Drug addicts need medical care, not jail time
Phillip Seymour Hoffman died of an accidental drug overdose last Sunday. The 46-year-old actor won an Academy Award for Best Actor in the 2005 film Capote, and received three Tony nominations for his extensive work in theater, according to The Washington Post. The actor relapsed into drug use after 23 years of sobriety.
Hoffman’s death from heroin overdose was both a tragedy, and an important reminder that addiction is a medical problem, not a moral one.
Hoffman was sober for 23 years until a relapse in May 2013, according to Slate magazine. Drug addiction causes serious and permanent changes in the human brain, rewiring neural pathways and altering neurochemical reactions, according to the Journal of Neuroscience. Hoffman’s long period of sobriety did not change the fact that his brain had been fundamentally altered by drug use.
People with addiction problems have the same inability to control their condition as a person with any other disease, according to the Journal of Neuroscience.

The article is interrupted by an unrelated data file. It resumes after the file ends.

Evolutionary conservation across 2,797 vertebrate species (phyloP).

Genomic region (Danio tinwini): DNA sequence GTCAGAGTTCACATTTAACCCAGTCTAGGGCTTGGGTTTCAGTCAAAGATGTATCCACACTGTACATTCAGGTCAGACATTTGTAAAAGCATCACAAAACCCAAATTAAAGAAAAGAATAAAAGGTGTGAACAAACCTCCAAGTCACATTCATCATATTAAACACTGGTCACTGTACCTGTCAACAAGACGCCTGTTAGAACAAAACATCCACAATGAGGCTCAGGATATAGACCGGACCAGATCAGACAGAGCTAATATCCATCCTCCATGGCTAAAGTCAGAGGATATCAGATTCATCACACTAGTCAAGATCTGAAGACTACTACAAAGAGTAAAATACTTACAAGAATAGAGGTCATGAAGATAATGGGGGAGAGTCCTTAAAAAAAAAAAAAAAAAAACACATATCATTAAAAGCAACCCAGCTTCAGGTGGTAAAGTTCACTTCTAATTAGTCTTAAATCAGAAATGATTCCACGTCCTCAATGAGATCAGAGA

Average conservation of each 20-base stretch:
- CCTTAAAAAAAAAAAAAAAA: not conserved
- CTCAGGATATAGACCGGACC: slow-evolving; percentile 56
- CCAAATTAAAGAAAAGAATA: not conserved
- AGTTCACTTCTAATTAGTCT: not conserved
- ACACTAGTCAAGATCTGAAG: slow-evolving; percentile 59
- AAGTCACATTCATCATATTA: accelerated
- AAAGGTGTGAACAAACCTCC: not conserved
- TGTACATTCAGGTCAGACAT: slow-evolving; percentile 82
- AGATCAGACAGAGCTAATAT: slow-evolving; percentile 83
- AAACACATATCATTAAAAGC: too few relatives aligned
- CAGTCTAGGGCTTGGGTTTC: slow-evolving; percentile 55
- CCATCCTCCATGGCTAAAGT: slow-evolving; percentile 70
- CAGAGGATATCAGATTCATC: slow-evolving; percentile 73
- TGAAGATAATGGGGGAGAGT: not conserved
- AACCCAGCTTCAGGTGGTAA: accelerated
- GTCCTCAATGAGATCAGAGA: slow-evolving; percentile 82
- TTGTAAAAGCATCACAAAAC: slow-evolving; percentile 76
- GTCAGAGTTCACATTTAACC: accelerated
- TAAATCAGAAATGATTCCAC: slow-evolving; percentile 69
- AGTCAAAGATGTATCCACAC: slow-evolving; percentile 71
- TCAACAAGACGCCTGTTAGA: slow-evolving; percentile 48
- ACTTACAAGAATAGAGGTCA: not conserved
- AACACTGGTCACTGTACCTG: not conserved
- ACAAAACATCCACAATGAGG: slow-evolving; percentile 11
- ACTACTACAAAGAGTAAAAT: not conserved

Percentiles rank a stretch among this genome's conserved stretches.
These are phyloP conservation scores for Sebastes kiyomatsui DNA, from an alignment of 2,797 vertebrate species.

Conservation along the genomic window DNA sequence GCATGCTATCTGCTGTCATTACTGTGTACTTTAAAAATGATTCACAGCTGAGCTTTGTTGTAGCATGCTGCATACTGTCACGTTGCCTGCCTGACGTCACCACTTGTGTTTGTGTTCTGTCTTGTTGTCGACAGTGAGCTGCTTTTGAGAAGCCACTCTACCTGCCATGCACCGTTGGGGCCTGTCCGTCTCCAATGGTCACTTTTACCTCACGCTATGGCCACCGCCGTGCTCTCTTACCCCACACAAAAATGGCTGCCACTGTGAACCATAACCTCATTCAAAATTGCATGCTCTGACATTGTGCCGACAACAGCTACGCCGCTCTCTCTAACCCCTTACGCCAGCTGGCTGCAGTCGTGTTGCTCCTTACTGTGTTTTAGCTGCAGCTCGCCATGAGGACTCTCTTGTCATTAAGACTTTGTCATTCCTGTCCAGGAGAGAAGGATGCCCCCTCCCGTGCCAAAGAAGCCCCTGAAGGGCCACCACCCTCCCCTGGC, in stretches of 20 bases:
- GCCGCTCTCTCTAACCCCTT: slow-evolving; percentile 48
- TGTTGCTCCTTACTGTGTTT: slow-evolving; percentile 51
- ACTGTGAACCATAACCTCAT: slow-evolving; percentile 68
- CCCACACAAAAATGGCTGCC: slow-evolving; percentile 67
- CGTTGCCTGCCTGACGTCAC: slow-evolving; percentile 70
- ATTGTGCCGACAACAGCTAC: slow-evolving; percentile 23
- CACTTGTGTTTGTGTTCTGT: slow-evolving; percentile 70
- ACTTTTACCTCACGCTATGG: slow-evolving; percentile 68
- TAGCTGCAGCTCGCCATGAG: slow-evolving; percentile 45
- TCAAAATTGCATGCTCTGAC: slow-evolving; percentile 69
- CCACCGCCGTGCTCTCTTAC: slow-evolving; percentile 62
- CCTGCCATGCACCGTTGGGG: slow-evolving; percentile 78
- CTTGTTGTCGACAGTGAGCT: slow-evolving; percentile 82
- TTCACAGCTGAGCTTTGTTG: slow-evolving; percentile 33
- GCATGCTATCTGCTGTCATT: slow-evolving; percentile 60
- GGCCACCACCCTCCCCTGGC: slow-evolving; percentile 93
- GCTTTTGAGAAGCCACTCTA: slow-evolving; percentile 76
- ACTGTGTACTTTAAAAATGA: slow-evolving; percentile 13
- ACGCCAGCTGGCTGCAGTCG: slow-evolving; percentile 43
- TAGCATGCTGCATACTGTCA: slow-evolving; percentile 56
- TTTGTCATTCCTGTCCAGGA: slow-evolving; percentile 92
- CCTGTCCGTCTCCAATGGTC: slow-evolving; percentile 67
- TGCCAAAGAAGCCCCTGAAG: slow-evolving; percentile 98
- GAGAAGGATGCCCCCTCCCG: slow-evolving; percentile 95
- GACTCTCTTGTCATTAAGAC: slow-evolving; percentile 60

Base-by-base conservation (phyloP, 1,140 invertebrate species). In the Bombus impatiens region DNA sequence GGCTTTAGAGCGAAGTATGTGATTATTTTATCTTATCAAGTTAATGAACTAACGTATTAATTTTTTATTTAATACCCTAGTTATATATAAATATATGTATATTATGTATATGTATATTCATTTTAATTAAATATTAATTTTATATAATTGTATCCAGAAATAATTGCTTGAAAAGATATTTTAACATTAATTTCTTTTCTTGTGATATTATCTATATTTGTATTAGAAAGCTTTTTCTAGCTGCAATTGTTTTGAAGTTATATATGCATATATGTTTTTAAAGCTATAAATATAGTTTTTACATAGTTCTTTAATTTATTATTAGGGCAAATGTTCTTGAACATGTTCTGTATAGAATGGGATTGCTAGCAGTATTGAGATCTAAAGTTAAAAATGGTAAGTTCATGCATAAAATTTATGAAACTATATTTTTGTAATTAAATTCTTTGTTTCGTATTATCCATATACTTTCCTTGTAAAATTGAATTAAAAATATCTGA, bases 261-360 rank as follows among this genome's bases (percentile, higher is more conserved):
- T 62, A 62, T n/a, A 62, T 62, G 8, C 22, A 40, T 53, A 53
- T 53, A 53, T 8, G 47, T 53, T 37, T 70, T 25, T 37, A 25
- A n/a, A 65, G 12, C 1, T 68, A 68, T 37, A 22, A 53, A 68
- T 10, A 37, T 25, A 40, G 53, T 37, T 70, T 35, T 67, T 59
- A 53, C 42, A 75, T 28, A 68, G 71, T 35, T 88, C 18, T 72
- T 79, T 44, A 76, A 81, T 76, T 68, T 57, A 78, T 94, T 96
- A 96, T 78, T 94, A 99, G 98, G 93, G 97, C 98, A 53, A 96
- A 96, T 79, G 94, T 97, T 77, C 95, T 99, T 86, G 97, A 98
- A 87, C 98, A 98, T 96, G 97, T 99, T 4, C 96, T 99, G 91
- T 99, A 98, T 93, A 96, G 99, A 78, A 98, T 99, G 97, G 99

Addiction is not a condition that can be solved with a 28-day stint in a rehabilitation center or forced away through sheer willpower; it is a lifelong and ongoing condition that requires constant management.
Despite these facts, our judicial system tends toward punishing addicts as if they were criminals, rather than seriously ill people in need of medical care.
The United States represents 5 percent of the world’s total population, but accounts for 25 percent of its prison population. An estimated 75 percent of incarcerated people have some kind of problem with drugs or alcohol, according to the Center for Addiction Management. Nearly 25,000 people are convicted on federal drug charges every year, according to NBC.
Hoffman’s death was certainly a tragedy, for his family and for the acting community at large. It also revealed the importance of recognizing addiction for the disease that it is, instead of criminalizing addicts for needing help.